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Capital Economics: Government won’t return to austerity

11 June 2020 | General

Research consultancy Capital Economics expects the government to live with debt for some time rather than returning to austerity.

In an article written by Ruth Gregory, senior UK economist at Capital Economics, she said the attitude of the public is far different to following the global financial crisis, the government’s attitude has changed since the George Osborne/David Cameron years, while there is a greater acceptance and confidence in the ability of the government to hold high levels of debt.

Gregory wrote: “Overall, in the coming years there is probably neither the political will nor an urgent need for the government to tighten its belt as much as it did after the global financial crisis.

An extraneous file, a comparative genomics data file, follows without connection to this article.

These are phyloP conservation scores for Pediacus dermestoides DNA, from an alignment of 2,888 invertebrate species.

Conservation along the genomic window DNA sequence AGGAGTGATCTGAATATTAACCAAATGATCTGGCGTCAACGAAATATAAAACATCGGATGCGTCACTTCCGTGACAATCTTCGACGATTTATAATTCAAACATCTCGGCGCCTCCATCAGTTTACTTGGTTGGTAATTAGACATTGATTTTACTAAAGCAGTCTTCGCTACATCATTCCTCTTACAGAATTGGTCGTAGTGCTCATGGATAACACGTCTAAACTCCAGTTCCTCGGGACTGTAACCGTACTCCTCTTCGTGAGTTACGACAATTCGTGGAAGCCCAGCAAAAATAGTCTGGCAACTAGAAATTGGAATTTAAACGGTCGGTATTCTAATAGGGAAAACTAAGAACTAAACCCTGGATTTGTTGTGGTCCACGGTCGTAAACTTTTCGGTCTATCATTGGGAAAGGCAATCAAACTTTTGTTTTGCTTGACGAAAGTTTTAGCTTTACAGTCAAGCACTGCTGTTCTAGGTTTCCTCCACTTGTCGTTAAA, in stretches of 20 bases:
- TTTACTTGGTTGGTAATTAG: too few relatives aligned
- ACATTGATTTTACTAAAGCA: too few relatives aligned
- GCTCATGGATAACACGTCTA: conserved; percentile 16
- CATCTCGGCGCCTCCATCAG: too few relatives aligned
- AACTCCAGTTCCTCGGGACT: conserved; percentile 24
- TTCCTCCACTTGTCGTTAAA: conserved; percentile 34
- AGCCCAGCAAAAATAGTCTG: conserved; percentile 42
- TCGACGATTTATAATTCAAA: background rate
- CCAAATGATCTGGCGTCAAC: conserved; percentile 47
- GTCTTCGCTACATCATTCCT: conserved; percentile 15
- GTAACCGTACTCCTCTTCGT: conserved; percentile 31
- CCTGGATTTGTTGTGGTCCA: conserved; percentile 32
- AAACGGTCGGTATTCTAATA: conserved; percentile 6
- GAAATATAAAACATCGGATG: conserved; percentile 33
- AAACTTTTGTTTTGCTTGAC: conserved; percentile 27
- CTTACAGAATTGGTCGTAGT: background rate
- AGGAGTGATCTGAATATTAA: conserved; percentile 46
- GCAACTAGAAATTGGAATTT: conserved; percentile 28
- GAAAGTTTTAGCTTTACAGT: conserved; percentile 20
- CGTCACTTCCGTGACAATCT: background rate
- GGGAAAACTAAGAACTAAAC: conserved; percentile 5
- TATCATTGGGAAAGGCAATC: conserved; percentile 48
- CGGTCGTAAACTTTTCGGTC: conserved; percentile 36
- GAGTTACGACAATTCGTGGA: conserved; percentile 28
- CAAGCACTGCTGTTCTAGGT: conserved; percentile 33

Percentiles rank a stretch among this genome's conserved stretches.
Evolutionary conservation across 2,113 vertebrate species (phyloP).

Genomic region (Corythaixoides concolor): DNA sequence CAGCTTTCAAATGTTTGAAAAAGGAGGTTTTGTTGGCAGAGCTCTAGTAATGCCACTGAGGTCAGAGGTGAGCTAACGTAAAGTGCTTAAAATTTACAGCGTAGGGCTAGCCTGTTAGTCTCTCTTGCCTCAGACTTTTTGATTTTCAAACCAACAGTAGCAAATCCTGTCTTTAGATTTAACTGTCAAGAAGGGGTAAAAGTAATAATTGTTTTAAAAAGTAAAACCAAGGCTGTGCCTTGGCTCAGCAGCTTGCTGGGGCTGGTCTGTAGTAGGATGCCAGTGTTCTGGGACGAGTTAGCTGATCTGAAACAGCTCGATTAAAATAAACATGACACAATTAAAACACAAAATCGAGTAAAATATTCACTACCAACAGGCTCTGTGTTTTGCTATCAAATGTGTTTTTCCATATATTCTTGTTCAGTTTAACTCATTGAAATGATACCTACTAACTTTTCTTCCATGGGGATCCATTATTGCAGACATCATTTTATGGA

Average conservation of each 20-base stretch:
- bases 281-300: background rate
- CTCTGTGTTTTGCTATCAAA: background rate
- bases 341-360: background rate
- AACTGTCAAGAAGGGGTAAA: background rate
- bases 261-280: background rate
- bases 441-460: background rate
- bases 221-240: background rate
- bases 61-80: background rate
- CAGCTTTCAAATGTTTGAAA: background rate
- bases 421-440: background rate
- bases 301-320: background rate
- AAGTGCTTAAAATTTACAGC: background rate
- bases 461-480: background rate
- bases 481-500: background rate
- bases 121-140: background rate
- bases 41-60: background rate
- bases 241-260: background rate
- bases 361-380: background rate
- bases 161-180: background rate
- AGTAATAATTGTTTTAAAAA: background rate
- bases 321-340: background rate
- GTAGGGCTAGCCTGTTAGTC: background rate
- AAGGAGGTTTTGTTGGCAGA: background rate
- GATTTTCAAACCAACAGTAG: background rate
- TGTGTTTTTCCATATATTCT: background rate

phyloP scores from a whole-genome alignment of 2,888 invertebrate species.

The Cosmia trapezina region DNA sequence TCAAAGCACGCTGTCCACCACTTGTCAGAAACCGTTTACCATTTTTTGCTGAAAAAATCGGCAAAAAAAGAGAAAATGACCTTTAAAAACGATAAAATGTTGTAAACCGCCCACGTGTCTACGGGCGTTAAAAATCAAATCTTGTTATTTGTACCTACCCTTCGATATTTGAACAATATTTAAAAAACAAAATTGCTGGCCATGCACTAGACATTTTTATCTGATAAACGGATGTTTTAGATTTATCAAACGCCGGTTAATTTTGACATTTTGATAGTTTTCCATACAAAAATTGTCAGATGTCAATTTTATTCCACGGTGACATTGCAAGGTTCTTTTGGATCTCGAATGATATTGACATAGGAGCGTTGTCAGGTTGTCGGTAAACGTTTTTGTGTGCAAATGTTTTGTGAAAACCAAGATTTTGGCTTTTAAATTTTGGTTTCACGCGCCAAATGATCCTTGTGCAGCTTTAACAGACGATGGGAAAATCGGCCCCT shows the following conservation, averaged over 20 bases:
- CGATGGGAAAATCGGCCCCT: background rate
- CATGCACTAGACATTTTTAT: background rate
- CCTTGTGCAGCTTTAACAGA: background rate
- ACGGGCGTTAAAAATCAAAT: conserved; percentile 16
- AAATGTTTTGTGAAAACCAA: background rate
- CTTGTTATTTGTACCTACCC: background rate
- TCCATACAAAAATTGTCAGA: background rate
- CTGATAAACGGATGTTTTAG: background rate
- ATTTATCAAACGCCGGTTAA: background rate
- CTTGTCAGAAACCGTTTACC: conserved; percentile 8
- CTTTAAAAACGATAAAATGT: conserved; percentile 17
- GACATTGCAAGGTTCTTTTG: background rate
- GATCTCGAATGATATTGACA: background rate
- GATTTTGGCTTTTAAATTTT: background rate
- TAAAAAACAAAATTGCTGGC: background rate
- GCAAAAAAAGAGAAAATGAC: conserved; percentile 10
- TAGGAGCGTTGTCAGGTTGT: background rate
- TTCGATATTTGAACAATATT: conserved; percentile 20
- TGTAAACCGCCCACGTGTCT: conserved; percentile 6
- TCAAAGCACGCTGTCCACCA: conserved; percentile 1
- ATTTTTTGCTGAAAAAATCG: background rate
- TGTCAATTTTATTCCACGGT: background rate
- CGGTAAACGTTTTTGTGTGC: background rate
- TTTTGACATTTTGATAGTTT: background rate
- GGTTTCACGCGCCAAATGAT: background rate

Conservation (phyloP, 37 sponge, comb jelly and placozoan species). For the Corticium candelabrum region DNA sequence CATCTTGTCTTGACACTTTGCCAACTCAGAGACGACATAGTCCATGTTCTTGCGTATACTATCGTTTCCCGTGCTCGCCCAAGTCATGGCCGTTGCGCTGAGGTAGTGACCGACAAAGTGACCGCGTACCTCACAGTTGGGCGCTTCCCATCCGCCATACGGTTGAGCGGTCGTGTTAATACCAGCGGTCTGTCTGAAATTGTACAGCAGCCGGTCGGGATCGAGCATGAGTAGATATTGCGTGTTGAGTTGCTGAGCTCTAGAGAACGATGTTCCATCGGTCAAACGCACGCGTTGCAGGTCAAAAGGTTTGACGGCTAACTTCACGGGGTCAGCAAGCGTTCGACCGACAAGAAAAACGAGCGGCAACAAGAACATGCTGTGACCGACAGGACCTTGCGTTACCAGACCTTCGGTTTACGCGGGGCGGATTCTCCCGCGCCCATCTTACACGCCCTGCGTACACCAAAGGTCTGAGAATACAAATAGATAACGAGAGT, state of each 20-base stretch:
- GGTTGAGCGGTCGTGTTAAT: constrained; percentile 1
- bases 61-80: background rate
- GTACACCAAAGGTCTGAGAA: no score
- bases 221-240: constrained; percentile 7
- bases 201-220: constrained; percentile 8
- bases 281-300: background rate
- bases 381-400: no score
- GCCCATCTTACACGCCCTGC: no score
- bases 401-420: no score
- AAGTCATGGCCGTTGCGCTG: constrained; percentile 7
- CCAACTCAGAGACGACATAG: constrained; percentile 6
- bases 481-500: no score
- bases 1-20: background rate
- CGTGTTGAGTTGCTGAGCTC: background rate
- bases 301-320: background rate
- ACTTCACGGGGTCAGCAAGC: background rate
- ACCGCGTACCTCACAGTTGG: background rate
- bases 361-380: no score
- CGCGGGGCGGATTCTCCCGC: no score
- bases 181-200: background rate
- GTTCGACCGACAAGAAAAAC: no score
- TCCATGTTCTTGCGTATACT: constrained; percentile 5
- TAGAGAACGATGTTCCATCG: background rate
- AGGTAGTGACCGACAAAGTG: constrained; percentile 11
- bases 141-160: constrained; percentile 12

“Instead, the debt ratio may be worked down over a period of 20 or 30 years as was the case after the Second World War.”

The UK’s public finances are in their worst position since the aftermath of the Second World War, as Capital Economics said the deficit is set to rise to close to £330bn this year, more than five times what was seen in 2019/20 and around 17% of GDP.

The deficit is expected to fall to 6% in 2022/23, after which the debt ratio may not fall back until 2024/25 due to the expiration of the Bank of England’s emergency coronavirus measures like the Term Funding Scheme.

Gregory added: “The public is unlikely to demand the recovery of money spent on healthcare and the NHS. If anything, this crisis is likely to lead to pressure on the government to spend more on health and welfare.

“Meanwhile, the memories of the previous painful bout of austerity mean there will be scant support for another prolonged squeeze on public spending.”

She went on to say: “The pandemic has not dampened the government’s resolve to announce new spending to “level up” the regions.

“And as spending on investment typically boosts demand by more than tax cuts, the government could get a bigger bang for its buck.

“By providing a boost to the economy, the government could argue that this will prompt a quicker improvement in the public finances.”

This post has originally been featured in Property Wire.